Thursday, June 26, 2014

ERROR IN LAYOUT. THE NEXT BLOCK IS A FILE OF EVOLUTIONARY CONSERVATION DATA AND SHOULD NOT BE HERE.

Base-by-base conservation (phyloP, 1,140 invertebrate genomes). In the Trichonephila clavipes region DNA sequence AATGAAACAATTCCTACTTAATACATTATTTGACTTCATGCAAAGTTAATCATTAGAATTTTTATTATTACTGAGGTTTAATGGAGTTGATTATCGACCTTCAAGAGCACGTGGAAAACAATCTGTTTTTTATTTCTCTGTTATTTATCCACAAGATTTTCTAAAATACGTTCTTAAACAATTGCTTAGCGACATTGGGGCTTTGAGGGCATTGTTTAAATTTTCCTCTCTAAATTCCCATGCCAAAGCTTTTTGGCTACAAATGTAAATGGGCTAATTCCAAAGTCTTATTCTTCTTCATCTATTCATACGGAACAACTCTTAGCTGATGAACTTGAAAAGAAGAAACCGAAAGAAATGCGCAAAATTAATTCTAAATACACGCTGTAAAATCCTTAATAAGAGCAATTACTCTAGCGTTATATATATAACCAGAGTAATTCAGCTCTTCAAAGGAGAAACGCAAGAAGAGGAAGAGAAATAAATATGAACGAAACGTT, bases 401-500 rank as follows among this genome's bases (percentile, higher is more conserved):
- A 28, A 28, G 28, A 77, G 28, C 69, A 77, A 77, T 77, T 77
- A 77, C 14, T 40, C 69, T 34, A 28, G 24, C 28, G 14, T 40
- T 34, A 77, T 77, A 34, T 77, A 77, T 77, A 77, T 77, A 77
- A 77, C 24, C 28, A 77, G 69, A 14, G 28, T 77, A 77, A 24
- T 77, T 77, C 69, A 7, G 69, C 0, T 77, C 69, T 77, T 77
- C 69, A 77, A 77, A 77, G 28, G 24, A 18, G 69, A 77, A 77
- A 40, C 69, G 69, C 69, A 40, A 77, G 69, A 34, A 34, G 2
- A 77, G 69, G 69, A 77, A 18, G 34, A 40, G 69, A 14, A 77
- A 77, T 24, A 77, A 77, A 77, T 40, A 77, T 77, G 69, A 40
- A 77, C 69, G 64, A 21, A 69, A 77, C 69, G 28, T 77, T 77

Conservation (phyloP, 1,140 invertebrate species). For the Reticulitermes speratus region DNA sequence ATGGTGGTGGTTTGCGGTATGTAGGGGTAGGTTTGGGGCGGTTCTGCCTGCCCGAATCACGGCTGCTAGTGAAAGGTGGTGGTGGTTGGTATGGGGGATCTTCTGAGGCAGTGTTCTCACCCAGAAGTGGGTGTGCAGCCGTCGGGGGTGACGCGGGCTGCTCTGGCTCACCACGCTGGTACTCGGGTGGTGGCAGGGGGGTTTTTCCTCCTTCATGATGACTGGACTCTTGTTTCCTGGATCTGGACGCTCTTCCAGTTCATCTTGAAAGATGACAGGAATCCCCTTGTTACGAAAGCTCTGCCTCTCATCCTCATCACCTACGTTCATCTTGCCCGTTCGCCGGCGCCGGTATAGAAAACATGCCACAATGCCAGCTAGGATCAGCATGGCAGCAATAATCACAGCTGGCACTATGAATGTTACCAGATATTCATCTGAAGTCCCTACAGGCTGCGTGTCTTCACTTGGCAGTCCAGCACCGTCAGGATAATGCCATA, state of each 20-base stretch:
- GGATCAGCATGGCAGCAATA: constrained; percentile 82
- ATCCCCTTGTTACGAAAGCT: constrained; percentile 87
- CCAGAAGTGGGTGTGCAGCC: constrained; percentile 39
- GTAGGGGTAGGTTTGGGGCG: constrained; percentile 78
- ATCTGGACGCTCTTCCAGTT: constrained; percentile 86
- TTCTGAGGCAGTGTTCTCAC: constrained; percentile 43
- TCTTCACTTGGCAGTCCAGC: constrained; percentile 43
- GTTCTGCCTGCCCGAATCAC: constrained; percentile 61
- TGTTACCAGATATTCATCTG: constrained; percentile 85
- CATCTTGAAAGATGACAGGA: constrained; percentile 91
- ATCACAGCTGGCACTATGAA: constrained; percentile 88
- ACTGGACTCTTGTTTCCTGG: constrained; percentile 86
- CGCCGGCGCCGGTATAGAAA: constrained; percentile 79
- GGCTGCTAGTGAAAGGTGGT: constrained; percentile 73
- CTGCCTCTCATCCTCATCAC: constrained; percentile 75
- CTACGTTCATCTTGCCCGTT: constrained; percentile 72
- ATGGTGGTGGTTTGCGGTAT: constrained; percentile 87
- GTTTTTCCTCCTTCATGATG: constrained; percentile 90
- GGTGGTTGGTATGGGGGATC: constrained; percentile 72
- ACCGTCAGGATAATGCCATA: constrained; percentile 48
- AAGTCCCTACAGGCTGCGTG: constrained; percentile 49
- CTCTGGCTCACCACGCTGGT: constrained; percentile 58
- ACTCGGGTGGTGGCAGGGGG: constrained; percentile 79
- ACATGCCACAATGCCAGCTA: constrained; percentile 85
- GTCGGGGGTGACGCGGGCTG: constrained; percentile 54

Yesterday, Education Secretary Arne Duncan announced a "major shift" in the way that the ED measures how well states are educating the nation's 6.5 million special education students. In keeping with the administration's accountability focus, the shift is in how the Department measures state's compliance with the Individuals with Disabilities Education Act (IDEA) from focusing on whether states have met the IDEA's procedural requirements to charting the reading and math proficiency of students with disabilities. Michael Yudin, Acting Assistant Secretary for the Office of Special Education, wrote on ED.gov that while "the vast majority of students in special education do not have significant cognitive impairments that prohibit them from learning rigorous academic content, fewer than 10 percent of eighth graders with disabilities are proficient in reading and math on the National Assessment of Educational Progress (NAEP). Too often, students’ educational opportunities are limited by low expectations." Using the new yardstick of student performance, while 40 states are compliant with the IDEA's core procedural requirements, only 18 states would be compliant under the ED's new student reading and math proficiency standards. See the chart at IDEA State Determinations Under Results Driven Accountability: 2014.